Japan, a resource-poor nation, has relied on nuclear power for energy diversification and security since the 1970s. The country’s imports of fossil fuels have risen considerably since the Fukushima Daiichi nuclear plant melted down in March 2011, which led to the eventual shutdown of all but two of the country’s 54 reactors.

Prior to the tsunami, nuclear power generated almost 30 percent of Japan’s electricity production. Now, with only two reactors still operating, this share has fallen to 3 percent. The high cost of continued fuel imports runs counter to Prime Minister Shinzo Abe’s plans to restore economic growth.

Japan, the world’s biggest importer of liquefied natural gas, is running a trade deficit as energy imports ramped up. The country racked up a ¥993.9 billion ($10.42 billion) trade deficit in May, compared with a ¥907.9 billion deficit in the same month of the previous year, the latest Ministry of Finance data showed. The officials attributed the deficit – the third-largest on record – to sharply higher imports of petroleum products and communications devices.

Power utilities in Japan increased liquefied natural gas imports by 18 percent year-on-year in 2011 and by 5 percent year-on-year in 2012, and according to BP's 2013 Statistical Review of World Energy. The Japanese government is reviewing applications to restart a total of 10 nuclear reactors under new safety regulations, with a resumption of electricity generation possible from the beginning of next year.

However, analysts believe that even if the pro-nuclear Abe administration brings idle reactors back online, “a partial resumption of nuclear energy generation is unlikely to reduce Japan’s trade deficit meaningfully,” Marcel Thieliant and Julian Jessop of Capital Economics said.

The yen’s new weakness, which makes Japanese goods cheaper abroad but at the same time makes foreign products more expensive to import, also plays a part in the sharp increase in energy import bills.

Thieliant and Jessop noted that Japan’s energy imports have increased ¥5,300 trillion on an annualized basis since February 2011, but most of this was due to yen weakness and higher energy prices. If these factors are kept constant, energy imports have only gone up by around ¥1,700 trillion annualized. This compares to an overall trade deficit of ¥8,700 trillion in the 12 months to May 2013.

But with no more than 10 reactors likely to resume production by early next year, the reduction in energy imports may only be around ¥350 trillion, or 4 percent of the overall trade deficit.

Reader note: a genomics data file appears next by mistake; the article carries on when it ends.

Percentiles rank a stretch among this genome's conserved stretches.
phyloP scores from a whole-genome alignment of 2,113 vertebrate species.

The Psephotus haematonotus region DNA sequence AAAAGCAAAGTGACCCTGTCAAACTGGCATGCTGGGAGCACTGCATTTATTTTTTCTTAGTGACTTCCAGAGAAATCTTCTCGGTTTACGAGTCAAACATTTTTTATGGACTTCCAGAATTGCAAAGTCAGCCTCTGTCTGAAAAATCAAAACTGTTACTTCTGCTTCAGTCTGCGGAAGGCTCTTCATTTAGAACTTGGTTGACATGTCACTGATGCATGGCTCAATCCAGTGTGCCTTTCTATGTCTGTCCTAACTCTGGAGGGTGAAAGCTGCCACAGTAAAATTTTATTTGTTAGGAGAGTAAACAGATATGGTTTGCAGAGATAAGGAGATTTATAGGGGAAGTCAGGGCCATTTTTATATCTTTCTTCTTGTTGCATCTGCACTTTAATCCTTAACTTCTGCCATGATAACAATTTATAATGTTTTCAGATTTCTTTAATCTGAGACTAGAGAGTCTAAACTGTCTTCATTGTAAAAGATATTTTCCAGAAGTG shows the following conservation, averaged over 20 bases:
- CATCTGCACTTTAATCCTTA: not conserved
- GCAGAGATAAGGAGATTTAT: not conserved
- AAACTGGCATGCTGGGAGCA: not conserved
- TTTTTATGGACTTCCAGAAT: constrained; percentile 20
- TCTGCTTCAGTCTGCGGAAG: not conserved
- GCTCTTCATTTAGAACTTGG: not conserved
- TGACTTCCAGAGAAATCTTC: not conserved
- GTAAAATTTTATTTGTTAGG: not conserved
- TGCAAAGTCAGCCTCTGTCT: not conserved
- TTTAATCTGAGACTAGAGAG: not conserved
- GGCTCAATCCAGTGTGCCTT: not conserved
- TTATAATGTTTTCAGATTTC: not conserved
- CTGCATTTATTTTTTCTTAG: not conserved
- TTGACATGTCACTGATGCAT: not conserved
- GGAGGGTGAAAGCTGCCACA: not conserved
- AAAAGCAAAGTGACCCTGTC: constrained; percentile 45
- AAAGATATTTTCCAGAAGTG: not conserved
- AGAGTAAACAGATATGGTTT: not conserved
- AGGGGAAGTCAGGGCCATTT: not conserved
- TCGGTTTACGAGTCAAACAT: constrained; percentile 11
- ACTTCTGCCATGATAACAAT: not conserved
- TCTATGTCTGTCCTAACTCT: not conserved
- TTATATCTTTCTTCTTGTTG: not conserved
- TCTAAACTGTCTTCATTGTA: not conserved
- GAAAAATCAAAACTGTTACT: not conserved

Electricity prices in Japan had been roughly stable before the earthquake, apart from a brief spike in early 2009 in the wake of the previous year’s surge in the crude oil price. But they have risen by around 25 percent since early 2011. Even if prices were to fall back slightly from current levels, electricity would still be expensive compared to prices in other countries.

"Clearly the increased reliance on fuels and the lower level of electricity production are the main drivers behind this price increase,” Thieliant and Jessop said. “While a resumption of nuclear energy generation may reduce electricity prices somewhat, this may well be offset by a further weakening of the exchange rate.”

It also remains to be seen how Japan’s people will react to a potential restart of the plants, as problems continue to plague the Fukushima nuclear plant. According to a recent poll, 51 percent of Japanese oppose the resumption of nuclear energy and, as recently as June, 60,000 people gathered in Tokyo to protest against it.

The head of the Nuclear Regulation Authority, Shunichi Tanaka, announced on July 10 that an ongoing radioactive leak was “strongly suspected” at the site.

Fukushima's operator, Tokyo Electric Power Co. Incorporated (TYO: 9501), has acknowledged problems are mounting at the plant north of Tokyo, the site of the world's worst atomic disaster since Chernobyl in 1986. The operator has reported spikes in the amounts of radioactive cesium, tritium and strontium detected in groundwater at the plant, adding urgency to the task of sealing any leaks. Radioactive cesium and strontium, especially, are known to raise risks of cancer in humans.

Moreover, photos of what looked like malformed vegetables from Fukushima have surfaced on Imgur, a popular photo-sharing site that's a favorite among Reddit's user base.



“While the government should have a freer hand if it wins the Upper House elections on Sunday, as we expect, it can’t ignore popular opinion altogether. Any restart of the power stations is therefore likely to be a slow process,” Thieliant and Jessop said.